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Student Mental Health Workshop 

Managing Exam Stress and Anxiety

The duration of this session can be tailored to suit your needs, additional topics can be included on request or subjects can be removed from the below list if you don’t think they will suit your students. I recommend a 3 hour session to cover everything in the depth needed.

Why do you need me to come in and give this talk?

I've given all the details, why shouldn't you take the ideas and run the session yourself?

Social Proof I'm in the privileged position of having large numbers of students listen to what I say. Even if I'm saying exactly the same thing as a classroom teacher, they listen to me. 

Please contact me to discuss what your students need in detail.

What is stress and how do you know you are under stress? 

Our bodies response to stress in a number of physiological and behavioural ways. Not all of these reactions may be obviously linked to exam stress. Students that are experiencing their first period of prolonged stress may be worried about some of the reactions they are having (headaches, dizziness or diarrhoea) being able to link these to exam stress may reduce additional anxiety about other illnesses. 

 In this section I aim to equip students with the skills to understand how they respond to stress, how they can manage the problems caused by their responses and how to recognise stress in other people and help them.

Where are you under pressure from? How to see social media for what it really is 

The three areas students are under pressure from are; home, school and social media. YouTube and Instagram are the social networks of choice for the majority of our students and the increase in #Studygram and Studytube is putting them under increasing pressure to study ‘perfectly’. Users sharing images of chemistry notes that would get good grades in art lessons and have thousands of ‘likes’. ‘Study with me’ videos that are over 2 hours long and have over 420k views. Students have probably gone looking for these in the hope of motivation and inspiration but these are unrealistic expectations of studying, and students need to realise they can still achieve if their notes aren’t Instagram perfect.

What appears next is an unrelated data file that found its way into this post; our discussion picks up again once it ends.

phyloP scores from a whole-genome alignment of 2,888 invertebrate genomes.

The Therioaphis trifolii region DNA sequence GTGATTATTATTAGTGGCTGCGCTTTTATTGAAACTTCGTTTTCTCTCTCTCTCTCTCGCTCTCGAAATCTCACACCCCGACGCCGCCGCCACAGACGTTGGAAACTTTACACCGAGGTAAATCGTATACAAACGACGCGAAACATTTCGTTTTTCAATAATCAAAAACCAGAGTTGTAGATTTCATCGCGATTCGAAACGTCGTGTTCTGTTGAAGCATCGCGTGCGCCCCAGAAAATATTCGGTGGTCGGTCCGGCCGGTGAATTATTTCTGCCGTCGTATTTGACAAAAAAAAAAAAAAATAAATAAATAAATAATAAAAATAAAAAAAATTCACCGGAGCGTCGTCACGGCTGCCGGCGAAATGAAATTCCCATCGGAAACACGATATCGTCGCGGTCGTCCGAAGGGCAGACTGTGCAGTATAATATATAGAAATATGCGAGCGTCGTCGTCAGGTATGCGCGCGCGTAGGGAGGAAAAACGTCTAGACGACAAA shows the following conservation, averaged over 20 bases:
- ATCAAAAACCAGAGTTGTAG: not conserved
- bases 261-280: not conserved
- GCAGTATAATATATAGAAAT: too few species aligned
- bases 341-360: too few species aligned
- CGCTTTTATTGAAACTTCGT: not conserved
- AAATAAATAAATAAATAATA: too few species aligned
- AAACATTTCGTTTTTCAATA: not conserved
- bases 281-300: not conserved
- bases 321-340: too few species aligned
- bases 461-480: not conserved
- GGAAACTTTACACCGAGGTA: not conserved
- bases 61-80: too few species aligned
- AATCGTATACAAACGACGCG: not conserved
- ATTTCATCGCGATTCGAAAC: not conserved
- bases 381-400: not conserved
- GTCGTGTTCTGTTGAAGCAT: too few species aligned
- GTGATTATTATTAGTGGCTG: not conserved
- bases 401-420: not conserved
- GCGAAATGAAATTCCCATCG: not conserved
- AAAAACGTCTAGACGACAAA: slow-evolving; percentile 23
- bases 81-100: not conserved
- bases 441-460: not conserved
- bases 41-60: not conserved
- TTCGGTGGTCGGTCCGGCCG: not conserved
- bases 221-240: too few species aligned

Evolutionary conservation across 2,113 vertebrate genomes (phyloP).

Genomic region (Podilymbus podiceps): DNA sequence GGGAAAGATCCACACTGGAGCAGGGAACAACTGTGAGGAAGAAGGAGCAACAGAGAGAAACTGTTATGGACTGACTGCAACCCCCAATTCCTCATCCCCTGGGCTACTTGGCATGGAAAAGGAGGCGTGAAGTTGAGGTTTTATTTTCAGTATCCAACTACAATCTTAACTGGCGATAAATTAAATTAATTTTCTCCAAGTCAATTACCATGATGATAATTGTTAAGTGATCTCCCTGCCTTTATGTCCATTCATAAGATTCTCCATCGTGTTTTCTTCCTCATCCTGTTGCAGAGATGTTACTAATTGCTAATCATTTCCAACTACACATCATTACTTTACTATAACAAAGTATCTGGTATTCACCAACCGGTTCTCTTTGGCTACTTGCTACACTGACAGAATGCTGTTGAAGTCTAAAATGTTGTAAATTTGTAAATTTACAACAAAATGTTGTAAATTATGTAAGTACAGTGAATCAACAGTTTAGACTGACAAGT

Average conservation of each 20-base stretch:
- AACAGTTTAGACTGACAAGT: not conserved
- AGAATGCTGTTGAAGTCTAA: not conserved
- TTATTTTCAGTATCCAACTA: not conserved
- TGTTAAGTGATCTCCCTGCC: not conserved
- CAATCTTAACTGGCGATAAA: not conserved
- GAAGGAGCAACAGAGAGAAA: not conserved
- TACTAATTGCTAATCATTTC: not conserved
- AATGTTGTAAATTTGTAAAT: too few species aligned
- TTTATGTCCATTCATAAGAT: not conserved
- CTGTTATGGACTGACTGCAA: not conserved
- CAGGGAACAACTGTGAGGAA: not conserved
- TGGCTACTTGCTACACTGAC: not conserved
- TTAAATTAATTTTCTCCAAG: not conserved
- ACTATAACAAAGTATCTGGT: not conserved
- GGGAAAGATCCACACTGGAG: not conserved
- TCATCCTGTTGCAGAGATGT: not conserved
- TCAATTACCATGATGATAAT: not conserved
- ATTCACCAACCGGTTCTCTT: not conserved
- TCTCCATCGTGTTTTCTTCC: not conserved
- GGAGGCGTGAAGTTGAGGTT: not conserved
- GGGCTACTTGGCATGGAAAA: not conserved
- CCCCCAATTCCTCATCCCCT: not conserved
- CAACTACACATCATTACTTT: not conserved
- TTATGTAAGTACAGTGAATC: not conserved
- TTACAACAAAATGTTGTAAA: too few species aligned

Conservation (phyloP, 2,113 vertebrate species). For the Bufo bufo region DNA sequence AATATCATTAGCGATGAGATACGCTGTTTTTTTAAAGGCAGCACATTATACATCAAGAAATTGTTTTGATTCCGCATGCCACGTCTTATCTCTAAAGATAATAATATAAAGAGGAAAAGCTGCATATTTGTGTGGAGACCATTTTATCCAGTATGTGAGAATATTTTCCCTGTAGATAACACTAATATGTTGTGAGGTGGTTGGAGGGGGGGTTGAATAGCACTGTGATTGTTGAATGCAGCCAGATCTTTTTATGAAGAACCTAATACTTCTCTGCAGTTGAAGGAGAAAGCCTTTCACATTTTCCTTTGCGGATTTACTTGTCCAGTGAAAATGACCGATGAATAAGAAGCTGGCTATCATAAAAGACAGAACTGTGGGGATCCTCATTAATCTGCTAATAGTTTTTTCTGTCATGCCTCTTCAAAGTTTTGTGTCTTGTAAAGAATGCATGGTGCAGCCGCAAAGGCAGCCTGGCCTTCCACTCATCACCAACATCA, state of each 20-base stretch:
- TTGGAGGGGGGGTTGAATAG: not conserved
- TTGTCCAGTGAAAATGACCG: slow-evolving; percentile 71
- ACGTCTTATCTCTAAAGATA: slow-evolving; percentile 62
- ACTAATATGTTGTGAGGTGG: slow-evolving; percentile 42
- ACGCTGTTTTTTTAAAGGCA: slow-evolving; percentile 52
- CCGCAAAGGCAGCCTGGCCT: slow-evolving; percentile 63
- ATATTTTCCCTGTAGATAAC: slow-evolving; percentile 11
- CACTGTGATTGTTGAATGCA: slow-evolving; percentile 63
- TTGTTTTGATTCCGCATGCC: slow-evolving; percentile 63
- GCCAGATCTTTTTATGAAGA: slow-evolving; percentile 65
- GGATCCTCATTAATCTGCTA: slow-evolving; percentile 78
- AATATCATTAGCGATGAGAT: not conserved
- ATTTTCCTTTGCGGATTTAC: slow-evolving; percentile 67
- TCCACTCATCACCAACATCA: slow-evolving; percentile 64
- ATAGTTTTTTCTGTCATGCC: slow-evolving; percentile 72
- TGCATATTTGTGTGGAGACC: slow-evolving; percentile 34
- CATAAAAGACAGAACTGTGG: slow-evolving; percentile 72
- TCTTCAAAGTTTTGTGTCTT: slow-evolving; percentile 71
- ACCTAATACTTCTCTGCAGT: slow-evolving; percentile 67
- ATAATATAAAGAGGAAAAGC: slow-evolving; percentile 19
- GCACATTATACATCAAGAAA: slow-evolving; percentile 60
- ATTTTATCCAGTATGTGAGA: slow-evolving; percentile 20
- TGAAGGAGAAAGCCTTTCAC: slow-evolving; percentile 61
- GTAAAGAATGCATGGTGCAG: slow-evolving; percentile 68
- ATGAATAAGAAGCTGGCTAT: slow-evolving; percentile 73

In this section I aim to equip students with the skills to understand and decode social media and reduce the stress caused by it.

How to deal with stress 

Once students can recognise how they respond to stress and the source of stress in their lives, we need to start looking at how they can cope with stress. 

I talk to them about the benefits of mindfulness, exercise, planning and (most importantly) allowing themselves the time to stop revising and to take time to look after their mental health.

The ‘forgetting curve’ 

Cramming is a popular but unhelpful technique for revision, they are always stories of students who did 1 hour revision and achieved a grade 9 but in reality for the majority of our students that doesn’t work. 

In this section I am to equip students with the ability to revise little and often, to start their revision earlier and to evenly cover subjects,